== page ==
1. Introduction 2. Materials for choosing courses 3. Steps to choosing courses 4. Important Dates 5. Registration & Fees 6. Keys to Success
On the Arts & Science website: www.artsci.utoronto.ca 1. New Students site 2. Academic Calendar 3. Registration Instructions and Timetable
www.artsci.utoronto.ca Home Welcome Guide Calendar FASt Answers Next Steps Course Selection Program Information list of all programs and 1 st year required courses
www.artsci.utoronto.ca Programs and Courses Example: Anthropology Important Notices Code of Behaviour on Academic Matters Code of Student Conduct Grading Practices Policy Policy on Official Correspondence with Students Important Dates Drop deadlines Student Services & Resources Degree Requirements Breadth Requirements Rules and Regulations LWD, CR/NCR, GPA etc.
PHY131H1 Introduction to Physics I A first university physics course primarily for students not intending to pursue a Specialist or Major program in Physical or Mathematical Sciences. Topics include, classical kinematics & dynamics, momentum, energy, force, friction, work, power, angular momentum, oscillations, fluids, viscosity. Exclusion: PHY151H1/110Y1/138Y1/140Y1 Prerequisite: MCV4U Calculus and Vectors/MCB4U Functions & Calculus Recommended Preparation: SPH4U Physics and SCH4U Chemistry Corequisite: MAT135H1/137Y1/157Y1 DR =SCI, BR = 5 Course code Course title Course Description Lists courses with similar course content. If you have taken a course listed as an exclusion, then you can’t take PHY131H1 for credit Lists courses you must have completed before you can take PHY131H11 Lists courses that must be taken concurrently with PHY131H1 PHY = Departmental Identifier First digit indicates year level Y = 1.0 credit, H = 0.5 credit Campus code indicator. 1 = course offered on the St. George campus Lists courses that are recommended by the Department as pre-requisites or co- requisites for PHY131H1, but not required Course is a Breadth Requirement (BR) from Category 5 ‘The Physical and Mathematical Universes’
www.artsci.utoronto.ca Quick Links Timetable Listings Important dates Registration Instructions Detailed instructions on choosing your courses Explanation of codes, wait lists, how to use ROSI Fees information Timetable listings Evening courses 1 st Year Seminars Courses not offered *Map and Building Codes*
‘H’ indicates 0.5 credit A general location on campus is provided for first-year courses to assist you in planning your academic timetable. Avoid back-to-back East/West classes as it is difficult to travel across campus in the 10 minute interval between classes ‘F’ section code indicates course takes place in First Term – Sept. to Dec. Several Lecture, Practical and Tutorial Meeting Sections to choose from. You must choose one of each type if offered (not every course will offer Practical and Tutorial Meeting Sections) Some courses will offer a waitlist option if the meeting section is filled. A ‘Y’ indicator means that a waitlist function is available on ROSI (A) Indicates that the Practical (lab) Meeting Section takes place in alternate weeks, not every week. This may allow you to create a more “efficient” timetable by selecting a Practical Meeting Section for a first-year science course that will alternate - in the same time slot - with a Practical Meeting Section in another first-year science course. e.g. CHM138H1 (F) P0201 (Tues. 2:10-5:00) will alternate with BIO120H1 (F) P0202 (Tues. 1:30-4:30). ( Refer to Timetable for more details. ) Enrolment Indicators and Controls give access to a course to specific groups of students for specific times and some courses – those with ‘E’ Enrolment Indicators cannot be added via ROSI/SWS Meeting Section codes correspond to specific time slots e.g. Lecture L0201 takes place on Tues. (‘T’), Thurs. (‘R’) and Fri (‘F’), from 12:10 till 1:00 p.m. (Classes begin 10 minutes after the hour and end on the hour.) Practical (lab) P0401 takes place on (‘R’) Thurs. from 2:10 till 5:00 p.m.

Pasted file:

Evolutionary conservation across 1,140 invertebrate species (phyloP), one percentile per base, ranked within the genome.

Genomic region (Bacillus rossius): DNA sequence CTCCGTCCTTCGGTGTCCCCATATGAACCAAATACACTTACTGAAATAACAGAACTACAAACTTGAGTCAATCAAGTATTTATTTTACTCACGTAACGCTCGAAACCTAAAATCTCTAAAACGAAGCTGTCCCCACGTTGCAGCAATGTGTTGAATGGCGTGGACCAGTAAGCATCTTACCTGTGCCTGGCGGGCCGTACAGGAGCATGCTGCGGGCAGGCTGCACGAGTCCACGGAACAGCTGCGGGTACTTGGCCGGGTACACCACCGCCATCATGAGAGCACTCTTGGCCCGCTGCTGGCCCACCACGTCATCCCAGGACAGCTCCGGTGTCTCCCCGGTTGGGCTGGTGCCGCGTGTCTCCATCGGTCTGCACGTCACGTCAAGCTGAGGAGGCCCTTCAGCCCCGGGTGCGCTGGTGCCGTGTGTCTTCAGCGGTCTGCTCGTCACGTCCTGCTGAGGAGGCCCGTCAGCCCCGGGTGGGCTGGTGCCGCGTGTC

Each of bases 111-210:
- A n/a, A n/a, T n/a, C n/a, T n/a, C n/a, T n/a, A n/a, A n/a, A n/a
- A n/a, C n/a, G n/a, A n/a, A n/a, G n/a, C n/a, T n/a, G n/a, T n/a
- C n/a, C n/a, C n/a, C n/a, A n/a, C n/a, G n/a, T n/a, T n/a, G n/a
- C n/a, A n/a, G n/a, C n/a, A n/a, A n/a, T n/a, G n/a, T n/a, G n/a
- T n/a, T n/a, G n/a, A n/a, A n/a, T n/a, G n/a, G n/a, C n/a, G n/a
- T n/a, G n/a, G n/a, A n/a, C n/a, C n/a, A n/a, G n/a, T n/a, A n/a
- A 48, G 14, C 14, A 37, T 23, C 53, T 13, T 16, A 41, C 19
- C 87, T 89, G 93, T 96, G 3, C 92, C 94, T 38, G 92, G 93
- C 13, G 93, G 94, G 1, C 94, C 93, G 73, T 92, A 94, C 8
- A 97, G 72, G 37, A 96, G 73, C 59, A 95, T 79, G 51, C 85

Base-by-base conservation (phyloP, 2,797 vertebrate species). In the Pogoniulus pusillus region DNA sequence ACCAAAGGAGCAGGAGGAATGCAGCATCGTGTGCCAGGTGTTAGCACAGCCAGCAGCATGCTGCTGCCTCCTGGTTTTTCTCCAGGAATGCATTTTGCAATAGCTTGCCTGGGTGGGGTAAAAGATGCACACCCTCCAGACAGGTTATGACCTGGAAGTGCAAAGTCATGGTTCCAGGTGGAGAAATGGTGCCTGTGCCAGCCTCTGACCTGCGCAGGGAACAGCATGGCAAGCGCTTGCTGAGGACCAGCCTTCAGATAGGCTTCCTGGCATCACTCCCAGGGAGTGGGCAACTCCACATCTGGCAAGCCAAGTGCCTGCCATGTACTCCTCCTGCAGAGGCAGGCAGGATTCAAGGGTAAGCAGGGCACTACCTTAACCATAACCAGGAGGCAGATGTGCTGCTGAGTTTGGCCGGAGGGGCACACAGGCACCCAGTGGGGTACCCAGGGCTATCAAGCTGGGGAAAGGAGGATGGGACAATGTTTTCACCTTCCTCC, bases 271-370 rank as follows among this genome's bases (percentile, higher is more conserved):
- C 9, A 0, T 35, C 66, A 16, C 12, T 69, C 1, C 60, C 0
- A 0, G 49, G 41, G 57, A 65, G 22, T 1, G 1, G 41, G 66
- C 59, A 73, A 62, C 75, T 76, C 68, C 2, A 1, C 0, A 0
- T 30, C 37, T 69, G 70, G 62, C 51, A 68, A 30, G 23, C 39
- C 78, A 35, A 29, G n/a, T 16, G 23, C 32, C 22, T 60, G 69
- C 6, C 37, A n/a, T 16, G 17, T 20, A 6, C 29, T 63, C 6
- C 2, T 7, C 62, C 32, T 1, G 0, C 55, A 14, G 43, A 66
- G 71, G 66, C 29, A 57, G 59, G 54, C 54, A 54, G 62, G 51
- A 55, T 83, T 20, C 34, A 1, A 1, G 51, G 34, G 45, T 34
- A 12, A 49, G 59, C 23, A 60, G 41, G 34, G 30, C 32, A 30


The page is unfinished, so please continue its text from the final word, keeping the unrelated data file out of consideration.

September ------------------------------- DecemberJanuary ------------------------------------------ April H Course Code (0.5 credit) F Section Code = First Term H Course Code (0.5 credit) S Section Code = Second Term Y Course Code (1.0 credit) F Section Code = First Term Y Course Code (1.0 credit) S Section Code = Second Term Y Course Code (1.0 credit) Y Section Code = Full ‘Year’ (Sept. – April) H Course Code (0.5 credit) Y Section Code = Full ‘Year’ (Sept. – April)
HIS103Y1Y HIS103Y1Y Notes re: 100-series courses, tutorials etc. Link to Calendar description Enrollment Indicator and Control info + link to explanations RLG100Y1Y RLG100Y1Y No Enrollment controls Tutorial listed with Lecture hours EAS100Y1Y EAS100Y1Y Special instructions for language courses ECO100Y1Y ECO100Y1Y Note for Commerce sections No mention of tutorials in timetable, but they are listed in the Calendar description when you go to the link
1. Review Degree requirements 2. Review Subject POSt/program options 3. Find your 1 st year required courses 4. Consider your elective options 5. Check course descriptions in the Calendar 6. Check course information in the Timetable 7. Create a list of courses and schedule with back up choices 8. Check the A&S website for any updates 9. Enroll on ROSI
There are limits on the number of 100-level courses that can be used for credit towards your degree Combination of full and half credits. No time limit for the completion of a degree Subject POSts (Programs Of Study) are the focus of your degree and you should select a combination of first- year courses that will give you the option to enter several different Subject POSts at the end of your first year of study You can complete more than the “minimum” number of Subject POSts. You can select up to 3 Subject POSts with a maximum of 2 large Subject POSts ( e.g. Majors or Specialists). Breadth Requirements are “exit” requirements – they don’t have to be completed in your first year of study but are required for the completion of your degree. The CGPA determines your academic status (e.g. In Good Standing, On Academic Probation etc.) and your eligibility to graduate. Grades in the low- to-mid 60’s would provide a CGPA in the 1.85 range. Students admitted after September 2010 do NOT complete the Distribution Requirement